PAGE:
Your boyfriend asks you what you want for dinner. You speak up immediately. Chinese food has been on your mind all day. You say, "Chinese!" He quips back, “We had Chinese two nights ago, silly. Seriously? You want it again? Seems a bit much.” Then you think, That’s true. Why would I want it again? I just had it! You say, "You’re right! Let’s go get Mexican food.” After all, I love fajitas.
SIGN 2: YOU FEEL CRAZY
You walk in the door, excited for a night out with your husband. You are shocked when you notice he’s not home. You text him, “Babe, where are you?” He responds, “What do you mean? I’m headed to racquetball with Mike tonight.” You blink and text, “Sean, remember we were going to dinner tonight? I’ve looked forward to this all week.” He says, “Dinner? What are you talking about? I never said anything about dinner. You always holler at me about spending money. I would have never said that. We need to save, remember?” You remember that you had mentioned something about saving, but you also remember the conversation from the night before down to the detail of the color of his shirt. You text this to jog his memory. He says, “Babe, I worked late last night.” You think that maybe you spoke in the car so you text that. He texts back right away, “Justine, I’m at the gym. I think you need to get your memory tested.” You think, He's probably right. My memory isn't what it used to be. You open the fridge, looking for dinner.
SIGN 3: YOU OBLIGE THEIR PERSPECTIVE AS A WAY TO KEEP THE PEACE
You come home from work and the first thing you notice is that your unemployed roommate is playing video games. You cringe at the thought that it's almost the first of the month. You quietly put your bag down and review several scenarios you could say before speaking. You decide to say, “Hey, I'm home. How did the job hunt go today?” He pushes pause on Mario Cart, whips his head around and says, “Seriously, that’s the first thing you say to me? You walk in the door and get on me about that? What is wrong with you?” You shuffle towards him and say, “I was just checking in …" His voice raises, “Seriously, answer me. What the hell is wrong with you?” You say, “I don't know. I'll work on my tone, sorry." You push the sting from your eyes and head to the bedroom, your feet are killing you after standing at work all day.
SIGN 4: YOU SAY YES WHEN YOU MEAN NO
You and your girlfriend sit down to talk about holiday plans. You feel your body squirm as the discussion begins. You had a conversation about her dad a few days ago but she blew you off and called you sensitive. She begins by saying that you have to go to the pajama night together because it’s her annual family tradition. As you're not married, you don’t see the need so you speak up, “I can tell this is important to you, but I don’t think it’s necessary I go.” She glares at you and says, “And why is that?” You relent, “Because we aren’t married. We are dating. I just don’t think I need pajama pants from your mom. It feels a bit odd.” She says, smirking, “The only one odd here is you. My family loves you. Don’t make this a thing.” You relent, “You’re right. They are great. Count me in.” Your stomach flips.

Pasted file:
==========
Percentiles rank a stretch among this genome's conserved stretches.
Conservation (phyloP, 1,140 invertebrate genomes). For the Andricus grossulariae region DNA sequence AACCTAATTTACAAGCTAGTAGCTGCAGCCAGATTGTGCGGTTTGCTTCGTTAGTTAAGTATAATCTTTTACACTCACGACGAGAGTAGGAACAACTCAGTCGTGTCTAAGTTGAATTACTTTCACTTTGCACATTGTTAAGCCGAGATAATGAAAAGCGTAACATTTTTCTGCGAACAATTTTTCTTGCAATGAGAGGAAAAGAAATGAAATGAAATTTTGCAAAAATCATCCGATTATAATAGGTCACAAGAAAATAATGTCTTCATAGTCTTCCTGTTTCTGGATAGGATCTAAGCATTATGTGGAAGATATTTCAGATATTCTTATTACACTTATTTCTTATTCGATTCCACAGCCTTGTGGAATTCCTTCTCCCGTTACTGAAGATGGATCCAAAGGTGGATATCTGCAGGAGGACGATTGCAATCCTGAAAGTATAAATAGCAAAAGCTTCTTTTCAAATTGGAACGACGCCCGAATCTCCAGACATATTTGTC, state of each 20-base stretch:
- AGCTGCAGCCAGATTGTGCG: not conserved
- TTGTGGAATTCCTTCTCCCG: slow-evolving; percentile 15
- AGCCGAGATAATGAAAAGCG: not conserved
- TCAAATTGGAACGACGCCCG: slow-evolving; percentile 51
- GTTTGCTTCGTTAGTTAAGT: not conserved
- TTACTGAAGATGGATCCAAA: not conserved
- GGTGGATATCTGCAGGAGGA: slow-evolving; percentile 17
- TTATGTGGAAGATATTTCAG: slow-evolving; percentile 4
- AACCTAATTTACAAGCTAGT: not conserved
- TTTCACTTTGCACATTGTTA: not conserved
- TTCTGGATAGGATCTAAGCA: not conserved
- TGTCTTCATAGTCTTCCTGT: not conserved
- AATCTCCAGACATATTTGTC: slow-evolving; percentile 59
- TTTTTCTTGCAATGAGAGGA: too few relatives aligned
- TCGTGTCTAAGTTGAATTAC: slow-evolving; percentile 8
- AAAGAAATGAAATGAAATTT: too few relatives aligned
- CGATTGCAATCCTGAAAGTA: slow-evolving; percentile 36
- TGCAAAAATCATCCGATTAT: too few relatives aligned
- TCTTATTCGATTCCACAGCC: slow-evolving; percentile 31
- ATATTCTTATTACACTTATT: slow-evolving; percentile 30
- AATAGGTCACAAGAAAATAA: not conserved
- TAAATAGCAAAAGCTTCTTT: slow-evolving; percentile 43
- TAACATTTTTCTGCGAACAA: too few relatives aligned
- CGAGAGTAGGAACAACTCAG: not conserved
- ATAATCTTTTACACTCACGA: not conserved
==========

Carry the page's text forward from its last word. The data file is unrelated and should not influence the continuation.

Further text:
SIGN 5: YOU GET BULLIED FOR SETTING BOUNDARIES
You sit down and look at your calendar, realizing that you need to change your schedule at work due to a childcare change. You approach your boss. “Linda, I’ve looked at my schedule and I need to pull back on Thursday due to my babysitter changing her schedule. I can work later Friday or something.” Linda, without looking up, says, “I’m not sure what your babysitting woes have to do with me. Figure out your schedule and get your hours.” You leave her office, deflated.
FINAL FOOD FOR THOUGHT:
If you think your loved one gaslights you and may have narcissistic tendencies, it's worth a discussion.
Just a heads up, when you go to them to discuss, it may go one of TWO ways:
What have you been reading?
Who have you been talking to?
That (person) doesn’t even know me. What the heck did you say about me?
You think everyone is a narcissist.
Get off of Google.
Dang, I don’t want to be narcissistic ever. Please help me understand what I’m doing so I can stop.
Oh, geez. OK. Tell me more.
Ouch. Don't love to hear that. But I trust you so let's chat.
I don't really know what that means. Tell me what you're talking about.
I have heard that word before but don't have much clarity. What do you mean?
Of course everyone is different and speaks differently, but you get the gist. One is open to owning it, even if they don't fully understand it, and one shifts responsibility and makes you feel stupid for even considering such a thing. After all, thinking for oneself is quite overrated these days.